To me, all this basic income and NIT business sounds like a trick for turning people welfare into indirect corporate welfare, i.e. poor people spend their money on luxuries instead of necessities.

There should be a basic income for people engaged in economically useful but homebound activity, especially raising children, kids writing open source software, maybe people caring for grandparents, etc. And there should be microfinance opportunities.

After this, any government funds directed towards the needs of poor should probably focus more directly on meeting basic needs, i.e. health care, housing, and food. Yes, there might be economic advantages in making these people participate more directly in the economy, i.e. give them money, but we're likely talking about people who aren't participating very effectively in the first place. Food stamps should work pretty well, no?
posted by jeffburdges at 2:27 AM on March 15, 2011


A lot of knees jerking here.

This idea is sometimes called a Citizens Basic Income and it's not unique to the political right, many on the left are strongly in favour too. See Chris Dillow or these PDFs from the Citizen's Income Trust for a UK perspective.
posted by TheophileEscargot at 2:41 AM on March 15, 2011


I disagree with this idea, but I'm not going to tell you why because you've already stopped reading.
posted by Eideteker at 2:57 AM on March 15, 2011 [3 favorites]


Some of Milton Friedman's ideas make for a great litmus test.

Let's say that you have an acquaintance who calls themselves a classical liberal, you can use the following script to determine if they really are, or just use that to cloak a "fuck-you got mine" selfishness.

You: Do you agree with me that taxation distorts the economy?
Soi disant classical liberal: Yes.
Y:...and that we should maximise those taxes that cause the least distortion so that we can reduce those that cause more (such as income tax)?
Sdcl: Of course
Y: Then you agree with me and Milton Friedman that inheritance taxes should be very high?

At this point there is a magical bifurcation, real classical liberals will agree with you, the fakers will start shrieking about a death tax and venting steam from their heads like some kind of Glen Beckian tea kettle left on a stove too long.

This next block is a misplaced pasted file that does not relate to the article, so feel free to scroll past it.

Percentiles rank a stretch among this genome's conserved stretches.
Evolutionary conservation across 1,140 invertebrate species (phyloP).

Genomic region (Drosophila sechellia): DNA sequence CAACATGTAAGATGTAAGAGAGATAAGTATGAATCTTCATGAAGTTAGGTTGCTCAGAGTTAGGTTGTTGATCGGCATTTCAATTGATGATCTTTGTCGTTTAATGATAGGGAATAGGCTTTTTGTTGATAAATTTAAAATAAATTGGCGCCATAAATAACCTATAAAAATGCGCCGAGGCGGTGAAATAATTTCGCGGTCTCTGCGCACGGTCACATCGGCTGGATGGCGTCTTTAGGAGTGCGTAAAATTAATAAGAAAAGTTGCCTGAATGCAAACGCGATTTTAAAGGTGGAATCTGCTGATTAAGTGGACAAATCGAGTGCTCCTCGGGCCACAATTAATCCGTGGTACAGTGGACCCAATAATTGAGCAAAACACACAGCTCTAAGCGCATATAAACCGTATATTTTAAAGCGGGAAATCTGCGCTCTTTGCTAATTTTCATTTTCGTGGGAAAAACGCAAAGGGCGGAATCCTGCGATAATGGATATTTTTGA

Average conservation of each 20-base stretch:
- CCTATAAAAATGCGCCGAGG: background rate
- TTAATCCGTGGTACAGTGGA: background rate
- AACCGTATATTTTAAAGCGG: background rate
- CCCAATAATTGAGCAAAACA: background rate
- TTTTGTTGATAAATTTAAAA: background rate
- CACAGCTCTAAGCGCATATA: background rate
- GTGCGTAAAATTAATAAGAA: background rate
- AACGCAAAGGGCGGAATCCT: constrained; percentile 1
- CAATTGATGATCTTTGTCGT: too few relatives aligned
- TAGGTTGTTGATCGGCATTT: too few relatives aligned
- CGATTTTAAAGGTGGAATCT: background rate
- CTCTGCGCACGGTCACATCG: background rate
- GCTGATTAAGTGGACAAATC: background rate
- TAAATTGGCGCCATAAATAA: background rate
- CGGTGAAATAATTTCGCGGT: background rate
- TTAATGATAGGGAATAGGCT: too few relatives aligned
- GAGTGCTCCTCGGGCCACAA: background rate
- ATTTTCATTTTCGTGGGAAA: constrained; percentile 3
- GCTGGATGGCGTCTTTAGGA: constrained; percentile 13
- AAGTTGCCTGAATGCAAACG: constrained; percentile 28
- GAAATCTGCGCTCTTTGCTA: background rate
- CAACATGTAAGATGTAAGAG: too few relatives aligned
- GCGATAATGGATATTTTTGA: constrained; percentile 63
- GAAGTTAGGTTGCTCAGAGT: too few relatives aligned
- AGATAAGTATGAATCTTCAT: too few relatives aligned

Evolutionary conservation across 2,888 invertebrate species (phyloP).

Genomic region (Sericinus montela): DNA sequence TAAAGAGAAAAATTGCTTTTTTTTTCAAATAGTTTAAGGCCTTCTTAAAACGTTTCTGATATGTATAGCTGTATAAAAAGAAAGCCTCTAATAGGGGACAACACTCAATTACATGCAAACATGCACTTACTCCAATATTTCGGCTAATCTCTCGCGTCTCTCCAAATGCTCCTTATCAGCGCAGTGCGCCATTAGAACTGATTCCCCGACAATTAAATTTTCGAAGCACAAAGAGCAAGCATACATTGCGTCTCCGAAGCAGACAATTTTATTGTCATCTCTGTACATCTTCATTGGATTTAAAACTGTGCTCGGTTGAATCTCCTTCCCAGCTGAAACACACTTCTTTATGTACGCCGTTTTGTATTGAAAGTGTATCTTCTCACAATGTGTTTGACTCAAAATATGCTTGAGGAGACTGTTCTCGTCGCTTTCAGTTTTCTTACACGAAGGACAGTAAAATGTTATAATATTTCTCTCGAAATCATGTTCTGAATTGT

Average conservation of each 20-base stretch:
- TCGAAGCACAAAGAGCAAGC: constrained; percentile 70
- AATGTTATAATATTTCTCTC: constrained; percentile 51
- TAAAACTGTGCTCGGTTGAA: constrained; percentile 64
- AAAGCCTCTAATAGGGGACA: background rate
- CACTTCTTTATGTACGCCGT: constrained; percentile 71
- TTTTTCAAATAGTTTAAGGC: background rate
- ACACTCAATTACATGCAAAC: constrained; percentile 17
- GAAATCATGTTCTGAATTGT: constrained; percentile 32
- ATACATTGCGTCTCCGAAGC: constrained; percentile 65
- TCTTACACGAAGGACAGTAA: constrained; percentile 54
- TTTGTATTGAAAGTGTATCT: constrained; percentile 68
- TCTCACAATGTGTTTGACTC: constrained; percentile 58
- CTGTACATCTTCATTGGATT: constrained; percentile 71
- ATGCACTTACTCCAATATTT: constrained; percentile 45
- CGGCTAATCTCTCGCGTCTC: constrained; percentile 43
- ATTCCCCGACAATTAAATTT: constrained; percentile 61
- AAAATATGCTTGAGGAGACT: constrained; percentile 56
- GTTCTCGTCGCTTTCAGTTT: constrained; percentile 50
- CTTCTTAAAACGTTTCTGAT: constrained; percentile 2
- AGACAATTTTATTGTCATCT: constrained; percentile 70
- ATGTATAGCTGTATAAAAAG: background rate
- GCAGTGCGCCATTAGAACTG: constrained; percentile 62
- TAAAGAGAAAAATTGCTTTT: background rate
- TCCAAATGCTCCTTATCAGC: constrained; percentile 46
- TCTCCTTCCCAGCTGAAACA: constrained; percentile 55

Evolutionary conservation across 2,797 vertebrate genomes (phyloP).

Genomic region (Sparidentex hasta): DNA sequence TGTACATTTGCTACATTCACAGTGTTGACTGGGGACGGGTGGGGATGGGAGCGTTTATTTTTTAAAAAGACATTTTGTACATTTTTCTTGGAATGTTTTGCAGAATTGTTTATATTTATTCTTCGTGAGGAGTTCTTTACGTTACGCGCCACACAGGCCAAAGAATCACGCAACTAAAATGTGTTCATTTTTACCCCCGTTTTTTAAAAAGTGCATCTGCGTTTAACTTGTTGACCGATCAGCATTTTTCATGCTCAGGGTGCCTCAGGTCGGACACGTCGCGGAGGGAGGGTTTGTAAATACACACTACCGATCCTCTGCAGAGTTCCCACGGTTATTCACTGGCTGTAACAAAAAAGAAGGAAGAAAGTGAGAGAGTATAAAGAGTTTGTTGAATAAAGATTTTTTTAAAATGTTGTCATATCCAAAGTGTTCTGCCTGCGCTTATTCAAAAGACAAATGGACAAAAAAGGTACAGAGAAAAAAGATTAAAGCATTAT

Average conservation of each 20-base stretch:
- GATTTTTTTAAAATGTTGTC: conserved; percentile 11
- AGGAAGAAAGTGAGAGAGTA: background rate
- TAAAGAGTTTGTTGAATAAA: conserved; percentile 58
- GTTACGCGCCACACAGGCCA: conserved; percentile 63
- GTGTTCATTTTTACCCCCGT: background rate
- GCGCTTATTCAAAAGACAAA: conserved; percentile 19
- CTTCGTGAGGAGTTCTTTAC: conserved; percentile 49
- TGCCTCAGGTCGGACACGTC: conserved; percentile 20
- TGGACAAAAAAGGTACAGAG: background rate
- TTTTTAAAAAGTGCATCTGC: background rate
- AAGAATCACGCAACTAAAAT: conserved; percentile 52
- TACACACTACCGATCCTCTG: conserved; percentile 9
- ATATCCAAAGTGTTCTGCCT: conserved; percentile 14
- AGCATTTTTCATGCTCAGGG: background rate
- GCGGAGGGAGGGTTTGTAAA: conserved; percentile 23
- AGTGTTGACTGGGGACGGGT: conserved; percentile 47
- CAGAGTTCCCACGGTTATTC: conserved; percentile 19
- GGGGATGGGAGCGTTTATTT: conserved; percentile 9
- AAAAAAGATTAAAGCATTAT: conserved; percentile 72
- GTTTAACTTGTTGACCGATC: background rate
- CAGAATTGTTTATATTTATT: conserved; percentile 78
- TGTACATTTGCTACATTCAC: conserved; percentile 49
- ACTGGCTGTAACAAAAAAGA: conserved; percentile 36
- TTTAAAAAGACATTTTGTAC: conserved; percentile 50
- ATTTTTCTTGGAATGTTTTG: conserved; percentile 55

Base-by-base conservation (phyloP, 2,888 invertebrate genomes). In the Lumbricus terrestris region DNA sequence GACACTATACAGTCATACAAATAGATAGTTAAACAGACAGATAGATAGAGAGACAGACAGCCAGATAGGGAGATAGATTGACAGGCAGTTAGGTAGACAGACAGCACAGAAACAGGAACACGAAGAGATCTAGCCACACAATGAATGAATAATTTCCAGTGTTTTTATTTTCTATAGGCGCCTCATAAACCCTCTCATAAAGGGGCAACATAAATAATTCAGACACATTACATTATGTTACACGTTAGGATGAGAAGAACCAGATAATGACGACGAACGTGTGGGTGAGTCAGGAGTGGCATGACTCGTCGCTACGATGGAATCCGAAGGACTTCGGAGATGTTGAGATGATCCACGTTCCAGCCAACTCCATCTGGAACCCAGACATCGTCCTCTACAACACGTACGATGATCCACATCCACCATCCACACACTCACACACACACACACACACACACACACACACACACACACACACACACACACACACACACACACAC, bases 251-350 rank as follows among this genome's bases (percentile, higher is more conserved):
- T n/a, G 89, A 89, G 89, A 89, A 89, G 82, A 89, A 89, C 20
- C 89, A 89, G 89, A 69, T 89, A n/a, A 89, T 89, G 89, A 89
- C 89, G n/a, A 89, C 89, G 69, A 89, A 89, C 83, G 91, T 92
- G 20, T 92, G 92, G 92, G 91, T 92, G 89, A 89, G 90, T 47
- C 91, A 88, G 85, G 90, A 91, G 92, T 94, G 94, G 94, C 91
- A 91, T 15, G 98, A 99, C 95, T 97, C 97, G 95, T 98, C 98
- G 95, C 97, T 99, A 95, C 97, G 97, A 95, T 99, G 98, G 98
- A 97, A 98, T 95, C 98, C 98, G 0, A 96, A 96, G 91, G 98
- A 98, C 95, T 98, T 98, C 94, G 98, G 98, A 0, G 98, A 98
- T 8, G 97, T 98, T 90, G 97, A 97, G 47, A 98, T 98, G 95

I do think that the City Journal is an unfortunately goofy place to read about these ideas, but that's life.
posted by atrazine at 3:07 AM on March 15, 2011 [12 favorites]


Heartily endorse negative taxes instead of benefits. I've also eliminated my need for fresh water by using a negative sewage system, a much purer concept. In fact I've given up on buying food too, as I now use an approach based on collection of negative shit (something Milton Friedman knows well, I believe).
posted by Segundus at 3:44 AM on March 15, 2011 [3 favorites]


There should be a basic income for people engaged in economically useful but homebound activity, especially raising children, kids writing open source software, maybe people caring for grandparents, etc.

Kids writing open source software?
posted by Lovecraft In Brooklyn at 4:25 AM on March 15, 2011 [1 favorite]


Right Wingers see welfare as a threat because they have this insane notion that people hate to work. They think all people on welfare are screwing around popping out more babies for more money.
They go in the welfare office and they see non-Whites. They freak out when some ugly set of circumstances places them on welfare. 'Oh my God! I'm a leech!' they feel like a failure if that happens. Well all of us on Maggie's Farm can get hurt. Bit Right Wingers don't understand that anyone can get hurt, lose their job, get sick, etc.


Any other sweeping generalizations you'd care to enlighten us with?

As someone who has worked on both sides of the spectrum I can tell you that this couldn't be further from the truth except for in the fantasy world of Metafilter where right=bad and left=good.
posted by tgrundke at 4:53 AM on March 15, 2011 [7 favorites]


One should note that one of Clinton's big "accomplishments" was welfare "reform" which exchanged direct aid to women with children for higher EITC payments (roughly speaking).

Democrats implementing proposals from the radical right i.e. Friedman.
posted by ennui.bz at 5:02 AM on March 15, 2011


The only problem with a negative income tax is that it discourages work by creating a massive marginal tax rate for those moving out of poverty. Better to give everyone a basic guaranteed income, regardless of their already existing means of support. That way, they can work or not as need and desire allow, and when they work, they build up from a sustainable income that already supplies the means of subsistence and dignity. Self links: Basic Income for the win!